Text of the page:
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Anchor Society Aims to Revive Main Street in Winter

Thu, 12/07/2023 - 10:56
“There are 125 stores in East Hampton Village, and last winter, 44 percent were closed and 30 were left completely empty” said Donna McDonald, a board member of the Anchor Society.
Carissa Katz

There are not many Christmas songs that reference empty storefronts, occupied by multinational corporations that make hay while the sun is shining and then skip town for the winter. And if the Anchor Society of East Hampton has its say, no one will have to write one any time soon. It hopes the current reality of wintertime East Hampton Village, plagued by 55 seasonally closed storefronts, will change by next year as its “winter shops” program gains traction.

The idea behind the winter shops is “to help fill empty storefronts in the off-season with affordable retail, much-needed services, and other popular pop-ups residents desire — by coordinating with landlords, master tenants, and worthy local nonprofits,” the society says in a release.

“It’s about creating a village the residents want to use,” said Donna McDonald, a board member of the Anchor Society, landlord, and co-owner of Park Place Wines and Liquors.

The idea is to have a nonprofit or local mom-and-pop sublet from a primary tenant who shuts down for the off-season, only not that simple. “The landlord and master tenants both need to line up, hence the program has to keep cultivating those relationships. You need someone on that all the time, matchmaking and acting, essentially, like glue,” Ms. McDonald said.

“There are 125 stores in East Hampton Village,” she added, “and last winter, 44 percent were closed and 30 were left completely empty. During the off-season, the village is moribund.”

“I think it’s a fantastic idea,” texted Sarah Amaden, a village trustee who chairs the village’s business committee. “It has been done in other communities and proven to be successful. Imagine a vibrant East Hampton Village in the winter! It’s a win-win for the community, store owners, and landlords.”

But isn’t that the job of the newly reconstituted East Hampton Chamber of Commerce?

“Right now, the chamber is for the Greater East Hampton area, while the Anchor Society is laser-focused on East Hampton Village,” said Ms. McDonald. “The chamber is about existing business, while we’re more about marrying community needs with business offerings . . . how do we serve the community through our businesses?” That said, she added that communication among the society, the chamber, and the village business committee was key.

The winter shop concept is the Anchor Society’s first step in a “three-pronged strategy” to reanimate Main Street and Newtown Lane. Ms. McDonald says the early response to the idea has been phenomenal. “We’re launching formally in the fall of 2024, but we already have definite landlord commitment.”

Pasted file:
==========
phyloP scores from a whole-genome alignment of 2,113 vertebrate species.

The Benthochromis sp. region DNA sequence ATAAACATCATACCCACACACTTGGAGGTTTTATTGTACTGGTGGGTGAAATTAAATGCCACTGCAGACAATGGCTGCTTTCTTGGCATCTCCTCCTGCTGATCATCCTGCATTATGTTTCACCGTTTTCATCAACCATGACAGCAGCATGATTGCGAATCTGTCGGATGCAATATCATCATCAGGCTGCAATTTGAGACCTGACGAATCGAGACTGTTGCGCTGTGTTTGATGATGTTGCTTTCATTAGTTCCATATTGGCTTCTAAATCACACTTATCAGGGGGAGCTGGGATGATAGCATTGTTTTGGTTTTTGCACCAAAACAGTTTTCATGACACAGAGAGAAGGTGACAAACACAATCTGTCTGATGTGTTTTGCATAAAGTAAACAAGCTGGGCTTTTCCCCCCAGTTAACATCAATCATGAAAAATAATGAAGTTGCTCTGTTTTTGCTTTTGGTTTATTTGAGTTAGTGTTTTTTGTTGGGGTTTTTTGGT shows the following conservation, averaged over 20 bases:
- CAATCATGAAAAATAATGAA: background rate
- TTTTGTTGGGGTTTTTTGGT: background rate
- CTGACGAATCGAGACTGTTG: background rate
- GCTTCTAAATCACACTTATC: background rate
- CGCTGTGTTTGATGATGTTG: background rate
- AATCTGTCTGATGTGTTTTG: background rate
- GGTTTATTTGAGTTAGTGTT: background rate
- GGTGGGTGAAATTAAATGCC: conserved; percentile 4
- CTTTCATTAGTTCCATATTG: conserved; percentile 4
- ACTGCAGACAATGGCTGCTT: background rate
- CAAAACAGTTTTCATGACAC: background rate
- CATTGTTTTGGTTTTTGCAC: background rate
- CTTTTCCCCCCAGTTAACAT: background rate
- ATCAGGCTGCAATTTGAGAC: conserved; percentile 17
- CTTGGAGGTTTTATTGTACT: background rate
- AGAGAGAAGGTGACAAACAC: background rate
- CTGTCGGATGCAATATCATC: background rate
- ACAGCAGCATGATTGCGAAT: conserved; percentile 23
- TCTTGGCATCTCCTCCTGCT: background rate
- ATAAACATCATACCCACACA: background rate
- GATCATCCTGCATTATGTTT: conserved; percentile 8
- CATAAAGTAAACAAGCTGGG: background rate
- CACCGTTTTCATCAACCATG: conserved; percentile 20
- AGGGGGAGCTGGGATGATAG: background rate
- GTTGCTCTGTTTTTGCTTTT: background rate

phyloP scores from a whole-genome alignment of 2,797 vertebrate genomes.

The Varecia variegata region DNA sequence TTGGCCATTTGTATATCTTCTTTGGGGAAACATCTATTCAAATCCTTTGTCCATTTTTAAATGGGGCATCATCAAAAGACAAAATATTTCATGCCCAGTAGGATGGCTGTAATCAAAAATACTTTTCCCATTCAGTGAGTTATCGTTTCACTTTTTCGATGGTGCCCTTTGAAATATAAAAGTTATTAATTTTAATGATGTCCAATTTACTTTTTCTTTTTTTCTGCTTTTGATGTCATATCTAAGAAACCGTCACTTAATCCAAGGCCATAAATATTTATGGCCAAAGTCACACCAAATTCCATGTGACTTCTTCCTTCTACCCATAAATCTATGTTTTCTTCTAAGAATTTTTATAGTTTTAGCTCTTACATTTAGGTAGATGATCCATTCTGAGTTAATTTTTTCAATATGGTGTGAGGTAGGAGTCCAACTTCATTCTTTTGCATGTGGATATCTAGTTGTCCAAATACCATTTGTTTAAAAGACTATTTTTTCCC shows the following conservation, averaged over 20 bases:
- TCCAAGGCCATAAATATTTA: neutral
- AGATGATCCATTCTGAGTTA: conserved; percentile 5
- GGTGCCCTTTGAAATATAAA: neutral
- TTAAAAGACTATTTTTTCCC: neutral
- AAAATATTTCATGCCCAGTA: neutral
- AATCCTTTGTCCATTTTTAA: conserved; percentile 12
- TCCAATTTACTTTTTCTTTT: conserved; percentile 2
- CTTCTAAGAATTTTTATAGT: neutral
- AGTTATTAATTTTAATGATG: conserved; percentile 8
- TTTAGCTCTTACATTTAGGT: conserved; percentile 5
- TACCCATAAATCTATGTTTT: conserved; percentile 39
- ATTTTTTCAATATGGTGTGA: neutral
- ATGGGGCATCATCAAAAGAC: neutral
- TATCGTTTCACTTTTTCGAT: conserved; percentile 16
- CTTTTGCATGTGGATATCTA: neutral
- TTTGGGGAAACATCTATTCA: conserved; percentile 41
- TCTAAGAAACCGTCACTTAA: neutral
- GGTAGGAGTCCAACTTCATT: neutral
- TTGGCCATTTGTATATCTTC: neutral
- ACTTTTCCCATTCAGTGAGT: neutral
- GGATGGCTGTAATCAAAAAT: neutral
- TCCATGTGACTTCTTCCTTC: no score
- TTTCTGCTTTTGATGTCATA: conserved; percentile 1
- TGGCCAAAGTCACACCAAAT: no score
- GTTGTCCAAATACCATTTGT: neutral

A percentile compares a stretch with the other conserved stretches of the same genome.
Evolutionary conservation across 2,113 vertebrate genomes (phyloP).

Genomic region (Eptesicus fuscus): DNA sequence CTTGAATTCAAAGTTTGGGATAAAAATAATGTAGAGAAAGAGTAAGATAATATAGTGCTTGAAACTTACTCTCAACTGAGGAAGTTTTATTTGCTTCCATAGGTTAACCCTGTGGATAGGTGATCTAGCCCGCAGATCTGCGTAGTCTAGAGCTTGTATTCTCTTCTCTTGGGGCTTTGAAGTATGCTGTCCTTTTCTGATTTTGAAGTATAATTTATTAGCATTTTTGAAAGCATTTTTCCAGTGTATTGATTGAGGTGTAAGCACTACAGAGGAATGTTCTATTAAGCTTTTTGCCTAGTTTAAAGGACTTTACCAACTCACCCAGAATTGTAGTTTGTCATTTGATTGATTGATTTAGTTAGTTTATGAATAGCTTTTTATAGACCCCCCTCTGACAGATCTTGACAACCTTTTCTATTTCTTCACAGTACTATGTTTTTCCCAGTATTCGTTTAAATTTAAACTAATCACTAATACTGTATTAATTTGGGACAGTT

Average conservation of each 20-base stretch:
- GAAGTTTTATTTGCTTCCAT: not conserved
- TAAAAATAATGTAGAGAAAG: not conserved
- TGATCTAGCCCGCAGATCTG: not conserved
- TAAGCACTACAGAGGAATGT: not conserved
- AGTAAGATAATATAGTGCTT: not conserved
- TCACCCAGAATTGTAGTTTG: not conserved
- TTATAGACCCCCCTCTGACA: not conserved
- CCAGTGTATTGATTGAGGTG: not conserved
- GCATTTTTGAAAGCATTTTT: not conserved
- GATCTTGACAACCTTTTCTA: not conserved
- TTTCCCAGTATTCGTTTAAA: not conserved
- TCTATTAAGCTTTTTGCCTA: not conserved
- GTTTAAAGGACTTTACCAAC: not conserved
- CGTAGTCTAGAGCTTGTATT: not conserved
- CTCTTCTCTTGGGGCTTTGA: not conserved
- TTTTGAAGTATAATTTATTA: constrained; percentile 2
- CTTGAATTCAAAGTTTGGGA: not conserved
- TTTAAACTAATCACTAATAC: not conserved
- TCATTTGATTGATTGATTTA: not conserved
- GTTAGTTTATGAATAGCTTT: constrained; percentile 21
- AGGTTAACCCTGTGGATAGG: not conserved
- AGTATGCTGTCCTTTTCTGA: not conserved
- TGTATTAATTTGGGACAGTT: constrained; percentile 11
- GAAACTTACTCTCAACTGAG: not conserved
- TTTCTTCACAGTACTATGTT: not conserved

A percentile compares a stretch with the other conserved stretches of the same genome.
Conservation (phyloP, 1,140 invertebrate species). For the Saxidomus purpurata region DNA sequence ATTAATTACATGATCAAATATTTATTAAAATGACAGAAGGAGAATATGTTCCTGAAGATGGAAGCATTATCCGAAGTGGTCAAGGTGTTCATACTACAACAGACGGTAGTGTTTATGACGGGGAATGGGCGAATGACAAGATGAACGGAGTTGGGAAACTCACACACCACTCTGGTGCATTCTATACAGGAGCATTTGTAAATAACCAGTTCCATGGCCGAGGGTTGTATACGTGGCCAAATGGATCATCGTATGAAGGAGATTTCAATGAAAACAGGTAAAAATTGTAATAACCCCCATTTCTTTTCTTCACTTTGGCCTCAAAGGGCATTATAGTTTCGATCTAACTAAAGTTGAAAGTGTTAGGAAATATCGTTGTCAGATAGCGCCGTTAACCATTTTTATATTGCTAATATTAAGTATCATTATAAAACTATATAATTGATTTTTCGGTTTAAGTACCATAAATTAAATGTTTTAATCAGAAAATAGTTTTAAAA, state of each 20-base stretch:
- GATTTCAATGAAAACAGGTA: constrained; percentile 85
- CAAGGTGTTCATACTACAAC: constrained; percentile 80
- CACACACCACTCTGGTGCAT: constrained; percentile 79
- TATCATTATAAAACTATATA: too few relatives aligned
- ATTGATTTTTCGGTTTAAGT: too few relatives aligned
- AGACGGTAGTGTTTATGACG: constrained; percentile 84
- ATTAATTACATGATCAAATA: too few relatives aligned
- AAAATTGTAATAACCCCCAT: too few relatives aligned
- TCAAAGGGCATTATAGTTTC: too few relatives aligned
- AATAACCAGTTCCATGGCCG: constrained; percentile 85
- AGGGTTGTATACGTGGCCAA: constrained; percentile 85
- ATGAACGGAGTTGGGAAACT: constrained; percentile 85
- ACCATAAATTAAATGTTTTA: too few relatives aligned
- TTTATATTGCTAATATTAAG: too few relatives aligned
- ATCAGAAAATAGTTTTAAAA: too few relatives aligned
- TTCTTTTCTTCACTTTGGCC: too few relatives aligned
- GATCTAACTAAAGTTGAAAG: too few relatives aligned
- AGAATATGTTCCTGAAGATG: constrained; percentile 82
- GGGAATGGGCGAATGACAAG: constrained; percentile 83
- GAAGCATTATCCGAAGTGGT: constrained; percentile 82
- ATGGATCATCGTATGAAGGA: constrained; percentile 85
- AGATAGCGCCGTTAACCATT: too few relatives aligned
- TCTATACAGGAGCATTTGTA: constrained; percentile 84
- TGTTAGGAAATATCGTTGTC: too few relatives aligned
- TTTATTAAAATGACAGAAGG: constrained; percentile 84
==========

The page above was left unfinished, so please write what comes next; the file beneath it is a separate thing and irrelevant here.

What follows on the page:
“We contacted some local businesses that had some tenure, were well respected and trustworthy. Some stores in Southampton Village, for example, were interested in having an East Hampton presence. We need to know what our community wants, but from a landlord market standpoint, we also need Grade A businesses.”

Ms. McDonald understands the concept may not be for everyone. But she and Bess Rattray, founder of the Anchor Society, focused on landlords who consistently close from October to May, and saw an opportunity. Stacey Bendet, for one, the creative director and C.E.O. of alice + olivia, a dress shop at 79 Main Street, signed on, and has helped the society draw up a standard lease.

“By having a tenant in their space during the winter, it gives a store like alice + olivia a discount on their rent. We’re shooting for about a 25-percent discount. The winter pop-up would also pay for utilities during the off-season, so it’s a net gain for a master tenant like alice + olivia,” Ms. McDonald pointed out.

The Anchor Society is a 509(a)(c) public charity whose primary goal is to buy a property downtown and establish a general store there, “to meet residents’ and visitors’ everyday needs, as well as provide a community gathering place,” says a recent fund-raising mailer.

“I feel like a general store is an old-timey concept, but in fact it speaks to the enduring value of the community,” said Ms. McDonald. “A vibrant community carries the history of the place as well as integrates the present and looks towards the future, bound by shared values. Gucci, for example, isn’t necessarily oppositional. So many of the brands are really open to trying to help our community. They can be great assets. You’ve got to be open-minded and creative and accept what is and go toward what can be.”

The Anchor Society has invited the public to join them at 10:30 a.m. on Jan. 20, in front of the movie theater, as it updates its survey of existing businesses. Registering in advance of the event, at [email protected], would be appreciated.

 

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